by Marc Snyder, LEED AP
Located in Fort Collins, Colorado State University’s (CSU’s) Pavilion transcends physical bounds to teach students sustainability through materials, advanced systems, and programmatic features. Showcasing unique passive technologies, its katabatic cooling tower and its Trombe parapet wall are a dynamic duo making this green structure truly innovative.
That a post-secondary institution specifically sought a green, high-performance building is unsurprising. U.S. college and university applicants are recommended to seek out between five and 10 schools. This year, 20.2 million students are attending—an approximate 4.9 million increase since 2000. (These statistics come from College Board (the organization who runs SAT, ACT, and AP tests) and the Institute of Education Sciences of the National Center for Education Statistics. Visit www.nces.ed.gov) In the last decade or two, these changing dynamics are driving institutions to match increasingly higher expectations and battle one another to recruit the best of the best.
One of the ways to make campuses appealing is creating facilities that support and enhance every facet of the college experience. One of these methods involves showing a strong commitment to the environment. Indeed, the 2015 Princeton Review “Hopes and Worries” survey reported:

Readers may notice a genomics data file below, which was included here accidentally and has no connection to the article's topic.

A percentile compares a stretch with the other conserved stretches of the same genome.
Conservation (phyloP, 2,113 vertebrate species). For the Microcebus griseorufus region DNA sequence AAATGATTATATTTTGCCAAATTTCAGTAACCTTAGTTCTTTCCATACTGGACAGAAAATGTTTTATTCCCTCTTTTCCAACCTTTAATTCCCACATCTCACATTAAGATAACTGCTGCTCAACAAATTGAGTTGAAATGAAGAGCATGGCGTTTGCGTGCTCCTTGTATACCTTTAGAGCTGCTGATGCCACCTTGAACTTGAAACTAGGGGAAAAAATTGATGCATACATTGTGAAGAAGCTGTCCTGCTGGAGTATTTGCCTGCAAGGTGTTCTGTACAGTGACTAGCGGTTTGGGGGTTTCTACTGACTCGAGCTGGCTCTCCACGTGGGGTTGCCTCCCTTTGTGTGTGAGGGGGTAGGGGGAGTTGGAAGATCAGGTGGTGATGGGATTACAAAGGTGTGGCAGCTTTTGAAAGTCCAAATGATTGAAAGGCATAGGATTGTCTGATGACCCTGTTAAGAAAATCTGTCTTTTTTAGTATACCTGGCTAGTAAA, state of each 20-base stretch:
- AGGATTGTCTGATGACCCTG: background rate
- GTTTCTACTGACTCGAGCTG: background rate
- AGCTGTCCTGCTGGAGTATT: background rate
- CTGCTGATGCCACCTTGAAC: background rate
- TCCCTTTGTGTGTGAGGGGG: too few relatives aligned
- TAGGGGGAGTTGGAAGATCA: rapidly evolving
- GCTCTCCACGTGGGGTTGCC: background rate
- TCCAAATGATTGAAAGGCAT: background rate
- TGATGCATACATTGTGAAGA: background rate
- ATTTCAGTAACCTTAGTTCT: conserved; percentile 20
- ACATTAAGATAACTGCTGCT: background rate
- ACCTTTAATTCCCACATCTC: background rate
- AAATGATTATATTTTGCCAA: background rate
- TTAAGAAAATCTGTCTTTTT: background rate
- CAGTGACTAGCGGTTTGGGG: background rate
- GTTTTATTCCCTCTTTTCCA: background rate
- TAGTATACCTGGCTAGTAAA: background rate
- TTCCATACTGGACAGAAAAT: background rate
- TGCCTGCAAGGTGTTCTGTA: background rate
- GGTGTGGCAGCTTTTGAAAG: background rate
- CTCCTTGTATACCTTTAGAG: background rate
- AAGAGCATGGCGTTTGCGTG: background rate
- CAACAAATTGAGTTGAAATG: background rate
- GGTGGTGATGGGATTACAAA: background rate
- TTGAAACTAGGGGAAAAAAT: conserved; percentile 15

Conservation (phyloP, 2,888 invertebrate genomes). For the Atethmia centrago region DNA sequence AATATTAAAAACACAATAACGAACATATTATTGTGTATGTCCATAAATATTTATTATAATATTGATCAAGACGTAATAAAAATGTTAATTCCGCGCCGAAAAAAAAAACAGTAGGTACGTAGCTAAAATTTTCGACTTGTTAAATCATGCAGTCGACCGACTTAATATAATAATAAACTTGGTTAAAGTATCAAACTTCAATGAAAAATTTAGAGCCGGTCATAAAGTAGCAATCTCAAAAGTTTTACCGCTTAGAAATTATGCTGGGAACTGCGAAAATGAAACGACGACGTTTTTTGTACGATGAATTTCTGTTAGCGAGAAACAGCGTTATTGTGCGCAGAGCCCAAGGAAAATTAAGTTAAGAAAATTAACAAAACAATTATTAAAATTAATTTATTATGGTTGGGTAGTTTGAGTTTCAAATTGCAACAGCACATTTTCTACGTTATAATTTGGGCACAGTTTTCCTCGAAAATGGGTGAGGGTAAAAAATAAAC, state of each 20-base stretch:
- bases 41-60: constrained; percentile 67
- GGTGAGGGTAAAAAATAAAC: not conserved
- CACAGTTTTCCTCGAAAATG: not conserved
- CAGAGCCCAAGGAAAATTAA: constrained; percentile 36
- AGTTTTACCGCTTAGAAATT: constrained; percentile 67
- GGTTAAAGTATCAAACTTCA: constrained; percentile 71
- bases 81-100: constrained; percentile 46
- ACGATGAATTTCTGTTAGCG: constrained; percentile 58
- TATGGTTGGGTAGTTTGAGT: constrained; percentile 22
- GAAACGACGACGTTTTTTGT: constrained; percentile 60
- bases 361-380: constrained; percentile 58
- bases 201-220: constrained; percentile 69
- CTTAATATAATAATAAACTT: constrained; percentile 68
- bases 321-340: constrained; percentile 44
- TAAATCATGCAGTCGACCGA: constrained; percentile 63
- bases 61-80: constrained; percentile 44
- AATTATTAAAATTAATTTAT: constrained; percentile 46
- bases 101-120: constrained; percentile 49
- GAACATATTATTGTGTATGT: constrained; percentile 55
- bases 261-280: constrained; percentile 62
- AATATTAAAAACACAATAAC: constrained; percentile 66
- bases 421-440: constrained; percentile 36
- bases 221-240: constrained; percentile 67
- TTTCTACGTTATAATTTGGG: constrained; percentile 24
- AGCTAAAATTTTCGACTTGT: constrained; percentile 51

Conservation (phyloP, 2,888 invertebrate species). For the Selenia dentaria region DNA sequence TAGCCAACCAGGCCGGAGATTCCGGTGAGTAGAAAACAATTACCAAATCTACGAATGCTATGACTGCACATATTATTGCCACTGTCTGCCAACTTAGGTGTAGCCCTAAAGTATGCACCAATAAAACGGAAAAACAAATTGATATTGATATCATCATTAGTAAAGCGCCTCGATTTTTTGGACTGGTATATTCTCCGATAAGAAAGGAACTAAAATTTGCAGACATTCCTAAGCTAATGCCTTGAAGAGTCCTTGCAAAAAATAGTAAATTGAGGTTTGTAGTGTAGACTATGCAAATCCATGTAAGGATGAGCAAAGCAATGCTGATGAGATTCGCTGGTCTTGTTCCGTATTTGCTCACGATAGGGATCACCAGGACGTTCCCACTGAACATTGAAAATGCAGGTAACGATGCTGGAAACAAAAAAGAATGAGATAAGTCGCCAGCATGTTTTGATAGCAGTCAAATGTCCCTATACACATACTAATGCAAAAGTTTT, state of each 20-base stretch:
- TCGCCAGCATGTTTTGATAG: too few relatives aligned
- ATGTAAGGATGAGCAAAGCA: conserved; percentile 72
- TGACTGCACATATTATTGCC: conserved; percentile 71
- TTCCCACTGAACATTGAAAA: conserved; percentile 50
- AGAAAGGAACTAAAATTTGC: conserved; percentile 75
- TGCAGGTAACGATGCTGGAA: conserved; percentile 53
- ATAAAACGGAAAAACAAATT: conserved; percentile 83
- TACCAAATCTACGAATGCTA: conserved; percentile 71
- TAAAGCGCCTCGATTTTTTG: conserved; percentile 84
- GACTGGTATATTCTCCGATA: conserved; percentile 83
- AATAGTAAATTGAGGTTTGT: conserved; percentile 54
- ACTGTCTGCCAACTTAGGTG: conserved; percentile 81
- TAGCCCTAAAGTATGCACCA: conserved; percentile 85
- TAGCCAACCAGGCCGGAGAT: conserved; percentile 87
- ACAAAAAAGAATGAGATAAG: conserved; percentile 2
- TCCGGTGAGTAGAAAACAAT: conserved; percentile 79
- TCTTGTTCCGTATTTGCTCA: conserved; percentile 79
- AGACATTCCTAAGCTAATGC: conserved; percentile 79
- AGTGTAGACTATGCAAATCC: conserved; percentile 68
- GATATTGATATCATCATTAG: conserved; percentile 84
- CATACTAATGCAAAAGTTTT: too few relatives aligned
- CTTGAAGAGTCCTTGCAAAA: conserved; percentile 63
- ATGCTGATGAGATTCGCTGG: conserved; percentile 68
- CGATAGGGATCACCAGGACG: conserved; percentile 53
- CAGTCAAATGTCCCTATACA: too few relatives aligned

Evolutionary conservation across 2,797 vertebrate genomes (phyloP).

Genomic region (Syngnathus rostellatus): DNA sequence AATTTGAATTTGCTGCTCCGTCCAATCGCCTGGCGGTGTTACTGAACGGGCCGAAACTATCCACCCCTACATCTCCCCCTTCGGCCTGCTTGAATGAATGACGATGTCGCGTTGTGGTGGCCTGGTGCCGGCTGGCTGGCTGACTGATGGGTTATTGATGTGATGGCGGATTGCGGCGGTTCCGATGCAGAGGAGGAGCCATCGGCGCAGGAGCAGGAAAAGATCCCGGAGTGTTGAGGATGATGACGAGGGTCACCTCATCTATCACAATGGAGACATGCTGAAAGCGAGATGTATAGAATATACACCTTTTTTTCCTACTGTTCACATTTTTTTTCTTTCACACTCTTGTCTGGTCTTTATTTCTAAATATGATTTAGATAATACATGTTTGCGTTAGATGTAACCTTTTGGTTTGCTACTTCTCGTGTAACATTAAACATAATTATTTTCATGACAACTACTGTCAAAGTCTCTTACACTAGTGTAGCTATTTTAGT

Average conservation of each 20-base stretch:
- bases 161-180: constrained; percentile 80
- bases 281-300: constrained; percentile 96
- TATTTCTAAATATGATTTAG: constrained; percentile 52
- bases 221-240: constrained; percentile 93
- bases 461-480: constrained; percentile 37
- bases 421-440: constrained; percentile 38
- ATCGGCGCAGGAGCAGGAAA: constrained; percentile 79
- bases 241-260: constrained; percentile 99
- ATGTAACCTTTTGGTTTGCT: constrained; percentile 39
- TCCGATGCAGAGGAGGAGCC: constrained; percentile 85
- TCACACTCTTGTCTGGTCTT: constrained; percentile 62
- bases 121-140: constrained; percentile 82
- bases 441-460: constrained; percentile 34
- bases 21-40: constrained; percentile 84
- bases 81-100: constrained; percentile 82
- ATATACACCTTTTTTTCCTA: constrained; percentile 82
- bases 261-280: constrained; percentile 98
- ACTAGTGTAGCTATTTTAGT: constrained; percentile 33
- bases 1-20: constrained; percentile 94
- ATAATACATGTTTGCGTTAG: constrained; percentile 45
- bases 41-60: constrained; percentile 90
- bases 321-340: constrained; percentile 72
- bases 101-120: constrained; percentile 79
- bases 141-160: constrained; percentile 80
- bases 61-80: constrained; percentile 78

a majority (60%) of respondents said having information about colleges’ commitment to environmental issues would contribute ‘strongly,’ ‘very much,’ or ‘somewhat’ to their application/attendance decisions.(See “The Benefits of Sustainability,” by Tod Stevens and Chris Mackey, published on UniversityBusiness.com)
For CSU’s new building, the design team included 4240 Architecture, along with sustainability consultant Ambient Energy and Cator Ruma & Associates (mechanical engineer). Its concept began simply as a pavilion positioned between two new residence halls. However, what could have easily become a simple mailroom and social space quickly evolved to a bigger idea for the heart of a residential village.
Collaborative charrettes involving stakeholders, designers, and passive design experts steered those early conversations toward sustainability. A logical focus for the programming included offices for an on-campus environmental group, the Ecoleaders, and a student-led teaching and learning bike shop. Careful analysis of student movement through the site, the sun and wind patterns in the area, and input from future users all played a fundamental part in establishing the design direction. As a result, the project achieved Platinum under the U.S. Green Building Council’s (USGBC’s) Leadership in Energy and Environmental Design (LEED) rating program—a first for the university.
Visioning a tower that breathes
Thorough site analysis revealed a unique opportunity to leverage the dry climate and large daily temperature swings of Fort Collins. With lofty high-performance building goals, the team undertook extensive research on wind and cooling towers with passive evaporative cooling techniques used in the Middle East and Western United States. Traditional Persian architecture has employed ‘windcatchers’—a version of a cooling tower—for thousands of years. Referencing a more regional example, the team looked at Zion National Park Visitor Center’s passive cooling tower system that regulates inside temperatures. The park, located in Southwestern Utah, reported using 70 percent less energy than a building of comparable size and function in 2010. These passive tower precedents use natural ventilation and convective forces to cool buildings, only requiring active systems during extreme conditions, if at all, as backup to the passive systems.